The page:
Monday, 11 May 2015

A Guide to Lich St (North)

We thought we'd give you a brief virtual tour of the site, starting with the North of Lich St.

One thing to notice about Lich St is how narrow it is, which is one reason why College St was later built. What remains are the street and the cellars of the buildings which ran alongside the eastern end. Although Lich St was laid out in medieval times most of what you see is from much later, as people rebuilt, refaced and repaired their properties numerous times.

The first building we come to is 1 High St. This property fronted onto High St, and like High St plots was long and narrow. The front is under the road, so the cellars are from the rear of the building. Many people remember this as being a shop called Redifusion.
The cellar hasn't been dug out as much as some, due to the tree roots which complicated digging. The top of a fireplace can be seen, along with the pot hook which was left when it was filled, which was a surprise. You can spot the coal chute on the 1886 Ordnance Survey map, showing how detailed these maps were.

Fireplace in No.1 High St

No.1 Lich St
This was a grocery/provisions store for many years, run by Mr Mainwaring c1900, and Mr Bell c1915. On the left hand side there is evidence of a staircase. The cellar seems to have been divided and even lowered, probably to create more liveable rooms in an already crowded property.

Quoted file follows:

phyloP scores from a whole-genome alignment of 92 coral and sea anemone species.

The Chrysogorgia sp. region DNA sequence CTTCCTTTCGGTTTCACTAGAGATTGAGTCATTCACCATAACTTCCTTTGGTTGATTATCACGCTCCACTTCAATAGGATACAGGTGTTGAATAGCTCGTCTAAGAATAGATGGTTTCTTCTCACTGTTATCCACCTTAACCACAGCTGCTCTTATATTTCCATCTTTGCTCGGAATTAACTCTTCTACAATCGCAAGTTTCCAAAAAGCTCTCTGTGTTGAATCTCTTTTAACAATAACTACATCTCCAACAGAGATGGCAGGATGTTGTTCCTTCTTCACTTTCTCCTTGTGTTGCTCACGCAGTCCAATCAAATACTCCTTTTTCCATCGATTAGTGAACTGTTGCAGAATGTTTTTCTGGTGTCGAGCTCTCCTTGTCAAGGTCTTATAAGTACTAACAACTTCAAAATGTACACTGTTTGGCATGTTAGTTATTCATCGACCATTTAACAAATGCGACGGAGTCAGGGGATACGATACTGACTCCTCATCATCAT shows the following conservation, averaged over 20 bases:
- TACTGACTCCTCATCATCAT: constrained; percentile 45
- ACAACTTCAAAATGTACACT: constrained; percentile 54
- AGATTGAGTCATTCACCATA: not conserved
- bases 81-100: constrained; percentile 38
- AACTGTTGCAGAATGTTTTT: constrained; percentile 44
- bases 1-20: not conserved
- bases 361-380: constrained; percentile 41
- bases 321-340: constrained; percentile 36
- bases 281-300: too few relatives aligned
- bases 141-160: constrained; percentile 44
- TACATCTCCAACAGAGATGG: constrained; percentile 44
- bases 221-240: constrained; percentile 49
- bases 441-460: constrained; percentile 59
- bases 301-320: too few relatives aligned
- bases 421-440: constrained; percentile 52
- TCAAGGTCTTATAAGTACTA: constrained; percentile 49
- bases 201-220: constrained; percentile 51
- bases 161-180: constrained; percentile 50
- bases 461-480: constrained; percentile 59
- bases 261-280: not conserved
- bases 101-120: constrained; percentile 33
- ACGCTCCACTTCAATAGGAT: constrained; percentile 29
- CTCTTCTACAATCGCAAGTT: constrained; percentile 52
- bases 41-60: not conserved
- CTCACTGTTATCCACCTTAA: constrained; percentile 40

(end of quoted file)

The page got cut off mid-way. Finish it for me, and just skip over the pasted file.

No.1 Lich St, with remain of staircase shown in the lefthand wall

Behind Lich St was a yard shared by a number of properties. A well was discovered (plus an infilled and abandoned well), and on that spot on the OS map there is a 'P' indicating a water pump.

No.3 Lich St
Originally this was No.2, as the numbering went up one side and down the other, and in the 1890s changed to alternate numbers. In 1900 it was a tailors shop. This property didn't have a cellar, for whatever reason, so we have soil deposits and archaeological features that have survived undisturbed by later activity. Some of these are producing pottery dating between the 13th and 17th centuries, so it is likely that this area includes medieval activity, but do not need to go any deeper during the course of the redevelopment so this will be left. It does allow us to see a section at the side to give us an insight into the medieval layers.
No.3 Lich viewed from in from of No.1

No.3 Lich St

No.5 Lich St
This was also a provision store, run by Mr Mainwaring and later Mr Bell, so it must have been frustrating having another building in between. A staircase can be seen in the corner. It is faced in brick, although these seem reused so dating the brick won't date the construction. Most of the cellars seem to have used whatever material was to hand, and usually they wouldn't be seen by guests so may not use the best material.
No.5 Lich St

No.7 Lich St

In 1881 this was occupied by Mary Lloyd, a seamstress born in Prestigne. Twenty years later it was a cycle shop. This one looks very similar to No.5.
No.7 Lich St

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